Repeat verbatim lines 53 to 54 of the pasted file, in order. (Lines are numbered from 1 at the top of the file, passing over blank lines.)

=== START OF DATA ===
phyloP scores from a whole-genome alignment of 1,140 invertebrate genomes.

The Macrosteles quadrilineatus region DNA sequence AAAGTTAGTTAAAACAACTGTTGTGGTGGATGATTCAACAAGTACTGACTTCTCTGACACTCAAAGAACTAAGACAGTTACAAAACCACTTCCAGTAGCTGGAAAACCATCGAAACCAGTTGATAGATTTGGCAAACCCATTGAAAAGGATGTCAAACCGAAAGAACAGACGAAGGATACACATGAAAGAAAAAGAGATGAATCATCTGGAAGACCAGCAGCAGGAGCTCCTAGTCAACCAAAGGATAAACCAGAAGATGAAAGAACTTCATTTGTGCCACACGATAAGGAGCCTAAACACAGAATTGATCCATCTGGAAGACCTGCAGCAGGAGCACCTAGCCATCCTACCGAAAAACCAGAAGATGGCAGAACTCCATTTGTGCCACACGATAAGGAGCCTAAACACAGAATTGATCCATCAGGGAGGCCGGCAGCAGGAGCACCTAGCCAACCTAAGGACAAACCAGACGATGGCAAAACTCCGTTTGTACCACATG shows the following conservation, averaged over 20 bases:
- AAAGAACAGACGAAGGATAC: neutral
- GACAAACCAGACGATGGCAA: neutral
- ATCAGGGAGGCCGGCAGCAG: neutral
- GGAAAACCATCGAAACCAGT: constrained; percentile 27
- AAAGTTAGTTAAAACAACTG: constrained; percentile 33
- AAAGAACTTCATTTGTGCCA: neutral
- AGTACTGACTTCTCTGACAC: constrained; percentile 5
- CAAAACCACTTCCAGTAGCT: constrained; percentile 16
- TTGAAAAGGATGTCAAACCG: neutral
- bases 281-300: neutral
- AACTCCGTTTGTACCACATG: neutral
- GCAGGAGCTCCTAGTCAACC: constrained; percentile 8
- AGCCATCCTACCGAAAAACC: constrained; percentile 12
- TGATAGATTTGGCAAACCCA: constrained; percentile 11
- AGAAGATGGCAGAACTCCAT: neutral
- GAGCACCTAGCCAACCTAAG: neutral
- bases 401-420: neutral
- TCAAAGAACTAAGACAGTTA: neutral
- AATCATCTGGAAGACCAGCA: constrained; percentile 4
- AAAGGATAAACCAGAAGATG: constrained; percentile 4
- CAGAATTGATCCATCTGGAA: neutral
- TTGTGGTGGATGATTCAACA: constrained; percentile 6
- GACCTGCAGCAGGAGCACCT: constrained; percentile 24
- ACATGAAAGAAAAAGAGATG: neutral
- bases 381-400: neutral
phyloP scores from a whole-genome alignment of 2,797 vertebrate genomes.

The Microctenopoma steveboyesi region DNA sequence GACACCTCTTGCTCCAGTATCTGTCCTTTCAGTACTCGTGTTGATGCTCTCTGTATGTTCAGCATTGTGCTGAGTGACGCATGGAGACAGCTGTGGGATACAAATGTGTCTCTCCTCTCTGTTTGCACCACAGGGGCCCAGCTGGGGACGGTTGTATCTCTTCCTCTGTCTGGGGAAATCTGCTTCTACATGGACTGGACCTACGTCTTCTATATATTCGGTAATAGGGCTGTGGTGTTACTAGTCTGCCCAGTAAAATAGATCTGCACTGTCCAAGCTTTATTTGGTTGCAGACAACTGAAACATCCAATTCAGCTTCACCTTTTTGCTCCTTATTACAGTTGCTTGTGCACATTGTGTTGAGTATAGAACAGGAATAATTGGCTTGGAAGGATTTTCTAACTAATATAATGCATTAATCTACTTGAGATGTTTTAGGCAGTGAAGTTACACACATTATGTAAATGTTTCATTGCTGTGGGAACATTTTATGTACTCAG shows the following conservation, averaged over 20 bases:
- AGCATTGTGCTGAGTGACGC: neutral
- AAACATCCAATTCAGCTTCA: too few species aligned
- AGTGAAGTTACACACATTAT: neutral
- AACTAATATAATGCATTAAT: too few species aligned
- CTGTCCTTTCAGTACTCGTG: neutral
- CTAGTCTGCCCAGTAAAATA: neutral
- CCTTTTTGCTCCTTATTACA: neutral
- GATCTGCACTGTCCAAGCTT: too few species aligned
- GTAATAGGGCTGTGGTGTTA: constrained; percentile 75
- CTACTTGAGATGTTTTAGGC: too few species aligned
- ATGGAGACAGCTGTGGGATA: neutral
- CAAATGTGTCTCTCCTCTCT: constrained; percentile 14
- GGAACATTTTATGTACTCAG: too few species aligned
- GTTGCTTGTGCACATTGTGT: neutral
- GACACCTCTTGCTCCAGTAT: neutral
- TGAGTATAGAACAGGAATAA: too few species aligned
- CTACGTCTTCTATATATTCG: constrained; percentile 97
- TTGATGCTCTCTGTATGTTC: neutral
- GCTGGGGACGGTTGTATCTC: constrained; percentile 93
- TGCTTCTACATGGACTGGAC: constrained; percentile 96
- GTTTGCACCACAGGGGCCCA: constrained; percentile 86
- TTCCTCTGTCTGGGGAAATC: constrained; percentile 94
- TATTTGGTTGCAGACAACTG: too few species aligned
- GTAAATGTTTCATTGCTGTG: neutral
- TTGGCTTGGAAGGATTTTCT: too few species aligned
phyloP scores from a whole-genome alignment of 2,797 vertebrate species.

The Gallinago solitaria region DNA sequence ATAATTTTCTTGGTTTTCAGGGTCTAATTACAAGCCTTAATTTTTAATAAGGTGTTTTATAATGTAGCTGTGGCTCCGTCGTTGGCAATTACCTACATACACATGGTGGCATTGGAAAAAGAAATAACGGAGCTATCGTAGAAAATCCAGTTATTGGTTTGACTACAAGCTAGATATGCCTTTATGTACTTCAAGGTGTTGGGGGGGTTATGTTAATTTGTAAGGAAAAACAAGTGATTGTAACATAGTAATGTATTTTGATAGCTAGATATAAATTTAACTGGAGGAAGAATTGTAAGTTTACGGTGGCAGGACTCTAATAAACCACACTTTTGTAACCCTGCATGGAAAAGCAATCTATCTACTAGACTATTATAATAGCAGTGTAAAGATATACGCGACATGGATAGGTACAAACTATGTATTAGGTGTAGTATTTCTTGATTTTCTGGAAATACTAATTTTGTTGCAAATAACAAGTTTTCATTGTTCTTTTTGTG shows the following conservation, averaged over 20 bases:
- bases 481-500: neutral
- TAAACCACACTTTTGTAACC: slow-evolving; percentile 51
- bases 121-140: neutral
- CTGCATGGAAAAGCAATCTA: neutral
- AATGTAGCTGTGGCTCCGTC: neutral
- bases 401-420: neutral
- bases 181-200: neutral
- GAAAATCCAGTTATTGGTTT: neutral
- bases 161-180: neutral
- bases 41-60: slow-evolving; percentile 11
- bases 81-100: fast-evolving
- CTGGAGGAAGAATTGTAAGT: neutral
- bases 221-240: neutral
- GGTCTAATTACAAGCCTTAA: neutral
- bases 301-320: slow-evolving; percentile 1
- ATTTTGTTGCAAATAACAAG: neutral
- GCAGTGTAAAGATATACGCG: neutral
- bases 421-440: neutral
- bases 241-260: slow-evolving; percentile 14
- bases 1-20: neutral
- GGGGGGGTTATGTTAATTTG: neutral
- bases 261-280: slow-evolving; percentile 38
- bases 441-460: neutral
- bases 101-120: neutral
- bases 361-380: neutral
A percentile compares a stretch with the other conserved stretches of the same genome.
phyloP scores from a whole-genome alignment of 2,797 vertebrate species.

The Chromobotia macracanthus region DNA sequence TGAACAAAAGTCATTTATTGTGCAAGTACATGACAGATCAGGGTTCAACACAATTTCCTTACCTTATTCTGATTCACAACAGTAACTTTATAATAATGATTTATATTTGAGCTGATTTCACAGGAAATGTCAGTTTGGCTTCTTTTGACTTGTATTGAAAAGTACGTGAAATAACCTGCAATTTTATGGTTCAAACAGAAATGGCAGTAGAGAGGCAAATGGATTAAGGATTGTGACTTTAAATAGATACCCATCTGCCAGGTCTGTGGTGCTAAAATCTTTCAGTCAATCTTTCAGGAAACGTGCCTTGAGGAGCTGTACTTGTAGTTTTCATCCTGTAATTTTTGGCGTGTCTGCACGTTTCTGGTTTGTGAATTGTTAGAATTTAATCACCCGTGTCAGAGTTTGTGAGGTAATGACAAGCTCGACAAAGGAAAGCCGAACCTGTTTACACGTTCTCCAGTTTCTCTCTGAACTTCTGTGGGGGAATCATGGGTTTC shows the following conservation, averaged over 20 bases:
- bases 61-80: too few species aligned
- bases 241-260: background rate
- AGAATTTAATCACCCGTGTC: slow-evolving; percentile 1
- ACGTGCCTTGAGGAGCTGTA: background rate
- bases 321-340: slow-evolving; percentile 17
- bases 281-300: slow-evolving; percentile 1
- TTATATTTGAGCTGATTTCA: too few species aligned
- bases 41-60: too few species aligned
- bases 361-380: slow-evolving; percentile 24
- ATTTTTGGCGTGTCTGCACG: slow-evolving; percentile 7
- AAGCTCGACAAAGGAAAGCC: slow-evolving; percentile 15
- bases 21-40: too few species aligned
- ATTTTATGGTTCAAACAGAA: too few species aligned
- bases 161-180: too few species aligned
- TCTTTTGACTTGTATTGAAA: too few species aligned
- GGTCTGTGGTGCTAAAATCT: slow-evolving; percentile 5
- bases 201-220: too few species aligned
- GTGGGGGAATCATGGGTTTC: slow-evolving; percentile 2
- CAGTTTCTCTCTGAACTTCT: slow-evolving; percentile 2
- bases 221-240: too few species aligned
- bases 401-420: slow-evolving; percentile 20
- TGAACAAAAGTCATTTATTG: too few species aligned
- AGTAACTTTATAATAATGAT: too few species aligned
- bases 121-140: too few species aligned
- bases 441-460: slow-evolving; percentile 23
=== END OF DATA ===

- GTAAATGTTTCATTGCTGTG: neutral
- TTGGCTTGGAAGGATTTTCT: too few species aligned